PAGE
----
I’m kind of addicted to family pictures. I’m approaching 20,000 pictures in my Flickr account. 7,000 of those feature Lexi and 2,000 feature Milo. Those ridiculous numbers are thanks to the digital photography era, but my addiction goes beyond merely snapping new digital pics.
In 2007 I brought my scanner to Thanksgiving with the intention of scanning some of my Grandma’s historic family photos. In addition I raided my parents’ collection of family photos and scanned more than 500 images. A couple weeks ago I finally finished cropping, sorting and uploading them (in order to speed up the scanning process I just slapped as many photos as would fit on the scanner and scanned them, opting to go back later to crop them and label them—who knew that process would take two and a half years?). I haven’t even started going through my Grandma’s family pictures.
Why do I like family photos so much? I don’t know. I do know that I love seeing the same picture with many years in between:
I think what I love is seeing the passage of time and seeing our story told in pictures. It’s a reminder of what we’ve been through, whether good or bad. Sometimes the story in those pictures isn’t a very good one. Like my wedding pictures where we have one shot with my Mom and a different shot with my Dad because they were separated (thankfully we still took the full family shot and that story has a happy ending). Or the significant other who has long since dropped out of your life but still shows up in old family pictures. A little awkward, yes, but that’s the story. You can’t rewrite your story.
Sadly though, sometimes the bad things we’ve been through equates to a lack of pictures. There might not have been a family picture that Christmas because nobody was up for taking one. No one felt like celebrating and remembering that moment. Maybe a picture was taken but someone is prominently absent. Or maybe it’s something more. Maybe pictures were never taken. Maybe the pictures are lost. Not every family is as into pictures as I am—I have at least 28 pictures of my entire immediate family and only one of Abby’s (though to be fair, I did ransack and scan 500 of my family’s pictures and only a handful of her family’s).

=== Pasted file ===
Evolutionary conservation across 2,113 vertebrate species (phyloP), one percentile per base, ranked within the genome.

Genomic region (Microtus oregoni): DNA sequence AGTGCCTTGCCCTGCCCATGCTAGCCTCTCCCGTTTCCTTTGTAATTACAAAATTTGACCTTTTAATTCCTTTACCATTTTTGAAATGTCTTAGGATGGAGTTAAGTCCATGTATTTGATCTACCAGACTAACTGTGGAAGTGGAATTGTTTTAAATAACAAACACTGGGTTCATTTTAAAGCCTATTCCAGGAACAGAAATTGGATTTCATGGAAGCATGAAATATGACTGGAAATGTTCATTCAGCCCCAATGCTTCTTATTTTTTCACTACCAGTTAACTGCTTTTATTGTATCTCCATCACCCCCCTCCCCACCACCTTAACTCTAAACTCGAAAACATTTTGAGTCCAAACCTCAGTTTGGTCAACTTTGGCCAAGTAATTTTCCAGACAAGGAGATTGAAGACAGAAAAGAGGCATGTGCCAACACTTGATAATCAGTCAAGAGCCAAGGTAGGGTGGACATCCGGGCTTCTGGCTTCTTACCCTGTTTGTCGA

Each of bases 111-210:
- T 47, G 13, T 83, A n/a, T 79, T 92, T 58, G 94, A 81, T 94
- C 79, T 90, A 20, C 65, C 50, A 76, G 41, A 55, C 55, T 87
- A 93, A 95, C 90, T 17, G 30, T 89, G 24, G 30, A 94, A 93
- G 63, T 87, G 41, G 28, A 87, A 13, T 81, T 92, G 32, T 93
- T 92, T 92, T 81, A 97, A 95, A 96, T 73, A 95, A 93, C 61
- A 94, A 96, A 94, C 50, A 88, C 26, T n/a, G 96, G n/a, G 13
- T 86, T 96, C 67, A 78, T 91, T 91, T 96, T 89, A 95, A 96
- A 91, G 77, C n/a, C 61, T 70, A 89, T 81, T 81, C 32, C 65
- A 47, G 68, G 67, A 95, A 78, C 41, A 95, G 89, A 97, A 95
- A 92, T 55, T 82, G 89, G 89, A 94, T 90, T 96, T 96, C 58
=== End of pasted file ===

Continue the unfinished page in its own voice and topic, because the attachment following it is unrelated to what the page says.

And that truth is plain in adoption. I have dozens of photos from the day Lexi was born, but none of Milo. We have a handful of Milo photos of him younger than 5 months, but that’s it. The same will likely be true of whatever other children we adopt and welcome into our family. They may not have any baby photos. Their stream of photos in my Flickr account (assuming they’re not mortified by my little hobby) may start the day they come home and we’ll never have the first day of school picture or the first dance or the favorite Christmas or whatever it is. There’s a great loss to be mourned there. I don’t have an answer to that dilemma, other than embracing it and struggling through. We’ll do our best to make up for the loss, to celebrate the moments we do have. We may not have the first steps on film, but we’ll create other firsts.
Despite my addiction, I try to remind myself that the first photograph of a person wasn’t taken until 1839. Countless generations of our ancestors never had baby pictures or family photos and they got along just fine. It’s a small comfort. But it’s a reminder how something we care about isn’t always that important, and in some cases clinging to it can be hard on others. It’s a reminder to be flexible, forgiving and gracious.